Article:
At Cerevance, we are working to elucidate the molecular underpinnings of neurological diseases through cell type-specific transcriptomic and epigenomic profiling of post-mortem human tissue;8 to date, we have assembled a collection of over 13,000 brain tissue samples covering a range of diseases including Alzheimer’s and Parkinson’s disease, as well as neuropathologically normal controls, and generated close to 10,000 high quality omic datasets. By applying a broad range of analysis methods, including machine learning, we have discovered cell type-specific gene signatures that accompany disease progression and neurodegeneration.

Leveraging these insights has allowed us to identify completely novel drug targets and biomarkers, and to develop new compounds for Parkinson’s and Alzheimer’s disease, ALS and schizophrenia.

In summary, CNS research is a rapidly evolving field with a multitude of exciting developments and breakthroughs. The field continues to uncover the complexities of the brain and provide insights into neurodegenerative diseases, and great strides are also being made in areas like imaging technology, genomic profiling and drug development.

As scientists continue to elucidate and advance novel drug targets and technology applications, the goal of bringing impactful treatments to patients becomes more of a reality.

Author bio:

Xiao XuXiao Xu

Xiao Xu is a co-founder of Cerevance, a company that is discovering new treatments for brain diseases. In her postdoctoral work with Nathaniel Heintz at The Rockefeller University, Xiao developed the NETSseq technology platform, which Cerevance is using to comprehensively profile specific brain cell types in post-mortem human brain tissue. These studies have enabled identification of novel targets and development of new therapeutics for diseases including Parkinson’s and Alzheimer’s. Before Rockefeller, she worked on gene expression networks in ageing during her PhD at Stanford University.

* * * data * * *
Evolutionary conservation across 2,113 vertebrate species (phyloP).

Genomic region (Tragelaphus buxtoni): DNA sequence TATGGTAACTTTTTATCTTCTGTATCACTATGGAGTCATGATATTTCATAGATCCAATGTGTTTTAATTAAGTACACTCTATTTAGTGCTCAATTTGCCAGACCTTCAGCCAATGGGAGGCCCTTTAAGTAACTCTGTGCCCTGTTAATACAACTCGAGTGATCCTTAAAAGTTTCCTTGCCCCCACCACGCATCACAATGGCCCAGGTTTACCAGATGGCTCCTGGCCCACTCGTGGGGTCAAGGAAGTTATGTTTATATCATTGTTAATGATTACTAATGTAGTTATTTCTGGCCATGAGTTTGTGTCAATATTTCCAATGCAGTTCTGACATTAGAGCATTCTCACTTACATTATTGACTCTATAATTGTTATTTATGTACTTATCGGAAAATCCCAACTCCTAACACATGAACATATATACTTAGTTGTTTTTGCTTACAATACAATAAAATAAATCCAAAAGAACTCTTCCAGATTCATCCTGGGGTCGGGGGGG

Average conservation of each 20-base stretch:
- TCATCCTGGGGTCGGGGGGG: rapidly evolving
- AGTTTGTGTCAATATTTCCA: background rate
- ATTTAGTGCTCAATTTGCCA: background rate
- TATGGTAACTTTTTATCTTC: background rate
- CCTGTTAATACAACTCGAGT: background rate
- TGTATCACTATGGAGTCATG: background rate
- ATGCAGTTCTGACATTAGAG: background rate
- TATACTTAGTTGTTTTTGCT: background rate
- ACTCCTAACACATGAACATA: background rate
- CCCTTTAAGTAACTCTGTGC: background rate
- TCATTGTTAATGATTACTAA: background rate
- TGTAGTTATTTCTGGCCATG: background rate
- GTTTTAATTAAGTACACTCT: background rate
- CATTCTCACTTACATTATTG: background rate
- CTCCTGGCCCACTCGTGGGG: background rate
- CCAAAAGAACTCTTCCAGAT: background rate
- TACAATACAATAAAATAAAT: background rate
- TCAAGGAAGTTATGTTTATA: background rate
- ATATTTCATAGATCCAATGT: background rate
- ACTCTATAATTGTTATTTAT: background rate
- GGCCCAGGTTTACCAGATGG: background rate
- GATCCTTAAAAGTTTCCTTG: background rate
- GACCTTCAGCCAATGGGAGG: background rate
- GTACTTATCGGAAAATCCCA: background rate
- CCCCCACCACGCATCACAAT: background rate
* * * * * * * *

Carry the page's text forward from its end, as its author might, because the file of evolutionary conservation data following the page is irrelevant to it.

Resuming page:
1. Lemoine L, Gillberg PG, Svedberg M, et al. Comparative binding properties of the tau PET tracers THK5117, THK5351, PBB3, and T807 in postmortem Alzheimer brains. Alzheimers Res Ther. 2017 Dec 11;9(1).
  2. Kong L, He Q, Li Q, et al. Rapid progress in neuroimaging technologies fuels central nervous system translational medicine. Vol. 28, Drug Discovery Today. Elsevier Ltd; 2023.
  3. Kavitha C, Mani V, Srividhya SR, et al. Early-Stage Alzheimer’s Disease Prediction Using Machine Learning Models. Front Public Health. 2022 Mar 3;10.
  4. Qiu S, Joshi PS, Miller MI, et al. Development and validation of an interpretable deep learning framework for Alzheimer’s disease classification. Brain. 2020 Jun 1;143(6):1920–33.
  5. Wightman DP, Jansen IE, Savage JEet al. A genome-wide association study with 1,126,563 individuals identifies new risk loci for Alzheimer’s disease. Nat Genet. 2021 Sep 1;53(9):1276–82.
  6. Sims R, Van Der Lee SJ, Naj AC, et al. Rare coding variants in PLCG2, ABI3, and TREM2 implicate microglial-mediated innate immunity in Alzheimer’s disease. Nat Genet. 2017 Sep 1;49(9):1373–84.
  7. Grenn FP, Kim JJ, Makarious MB, et al. The Parkinson’s Disease Genome-Wide Association Study Locus Browser. Movement Disorders. 2020 Nov 1;35(11):2056–67.
  8. Xu et al. (doi: 10.7554/elife.37551)

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One response to “The future of central nervous system research”

  1. David Wisner says:

    I stopped most of my Parkinson’s disease medications due to severe side effects and I started on herbal treatments from Natural Herbs Centre (naturalherbscentre. com), the treatment has made a very huge difference for me. My symptoms including body weakness and Swallowing difficulties disappeared after few months on the treatment. I am getting active again since starting this treatment.